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3 Options For Effective Cloud Cost Transparency                                                                                                                                                                                                                                 

Cost awareness in cloud is a real conundrum. Bring up the term chargeback with an IT professional or line-of-business customer of IT and you’re likely to get a highly negative reaction - it’s a bureaucratic hassle that rarely matches the real consumption of resources with the cost allocation charged. 

In fact, few of the largest corporations do chargeback, and those that do simplify it to the point of not being where it’s no longer an effective decision tool. Yet, building a cloud that smooths the way to boosts consumption with automated ordering and provisioning, without establishing a way to charge users for what they consume, is likely to yield result in a free-for-all of resource consumption. If there’s no price tag associated with cloud services, there’s likely to be little concern in the user community for conservation, choosing lower performance solutions or giving back what’s no longer in use.

So what’s the middle path here? If you’re building or buying a cloud, these are a few concrete options to drive meaningful cost awareness:

1) Focus on relative costs rather than absolute perfection. The goal of chargeback is to encourage efficient resource consumption through transparency. Don’t overcomplicate the effort by splitting every hair. Focus on the major resource categories that make a given service more or less expensive than alternatives. Pick a few points of charging that make sense to users, like TB of storage capacity, count of virtual server instances or network bandwidth, and set a single price for them that includes all the software, management tools, staff, data protection, facilities etc. Make sure you capture all the costs so that you don’t underestimate the cost of delivering service, but do so in a way that is easy to understand. Also, keep in mind that it will be an iterative process to get it right. Spend the time to communicate what you’re doing openly, be willing to change things when users bring up real issues and focus on building trust.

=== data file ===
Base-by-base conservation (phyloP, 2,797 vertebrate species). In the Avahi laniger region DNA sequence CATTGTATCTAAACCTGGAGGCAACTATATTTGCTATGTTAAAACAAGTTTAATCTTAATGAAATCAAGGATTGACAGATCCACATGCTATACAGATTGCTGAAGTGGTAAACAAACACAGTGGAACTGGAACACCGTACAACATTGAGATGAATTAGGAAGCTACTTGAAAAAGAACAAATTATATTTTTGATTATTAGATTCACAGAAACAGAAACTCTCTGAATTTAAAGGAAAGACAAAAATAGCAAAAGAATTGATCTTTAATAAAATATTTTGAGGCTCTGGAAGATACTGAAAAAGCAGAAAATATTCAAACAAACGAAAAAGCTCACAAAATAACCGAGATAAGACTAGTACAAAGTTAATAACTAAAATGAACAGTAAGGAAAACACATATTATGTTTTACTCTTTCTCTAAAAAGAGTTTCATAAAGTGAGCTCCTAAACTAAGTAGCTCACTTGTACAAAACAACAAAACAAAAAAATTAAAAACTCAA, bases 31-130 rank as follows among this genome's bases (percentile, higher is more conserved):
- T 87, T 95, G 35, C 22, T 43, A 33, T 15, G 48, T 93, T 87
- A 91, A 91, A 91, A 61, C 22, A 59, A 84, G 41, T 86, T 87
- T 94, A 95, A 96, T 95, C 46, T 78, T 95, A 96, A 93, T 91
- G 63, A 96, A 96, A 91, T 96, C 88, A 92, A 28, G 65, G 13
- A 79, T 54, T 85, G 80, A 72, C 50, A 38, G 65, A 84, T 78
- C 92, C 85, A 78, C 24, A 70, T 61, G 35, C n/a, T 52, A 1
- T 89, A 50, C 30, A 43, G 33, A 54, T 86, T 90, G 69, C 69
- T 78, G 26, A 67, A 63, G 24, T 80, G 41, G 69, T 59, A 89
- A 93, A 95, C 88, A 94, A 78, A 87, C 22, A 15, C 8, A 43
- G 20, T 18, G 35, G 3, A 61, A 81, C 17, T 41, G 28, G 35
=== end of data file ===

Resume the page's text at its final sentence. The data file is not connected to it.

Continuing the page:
2) Implement memo-back instead of chargeback. Full-blown chargeback is such a hassle mainly because of the mechanics of setting effective rates and transferring funds among departments. Informational chargeback systems can make departments aware of their consumption, and its financial impact without excessive overhead. The social pressure among managers to avoid egregious waste can be a surprisingly effective tool in improving efficiency, leading to the alternative term for this practice, “Shameback”.

3) Use your public cloud bill as the basis for chargeback. If you use public cloud resources, you get a bill each month for what you use. If you correlate that information to who is using it, you have a solid starting point to track and understand resource costs. Remember though, that the public cloud bill is just part of the cost of running the cloud. You have to gross up the costs to include the management tools, staff, network and other resources that goes into using a public cloud in a corporate IT environment, plus any private cloud resources consumed if you’re running a hybrid cloud.

Andrew Reichman is an analyst, consultant and speaker in the IT industry with experience at Forrester Research, Accenture, EMC and Washington Mutual Bank; he’s focused primarily on cloud, storage and data center economics.

For more thought provoking cloud management insights, please visit vmware-erdos.com.

#cloud management #Andrew Reichman #business Posted 5 months ago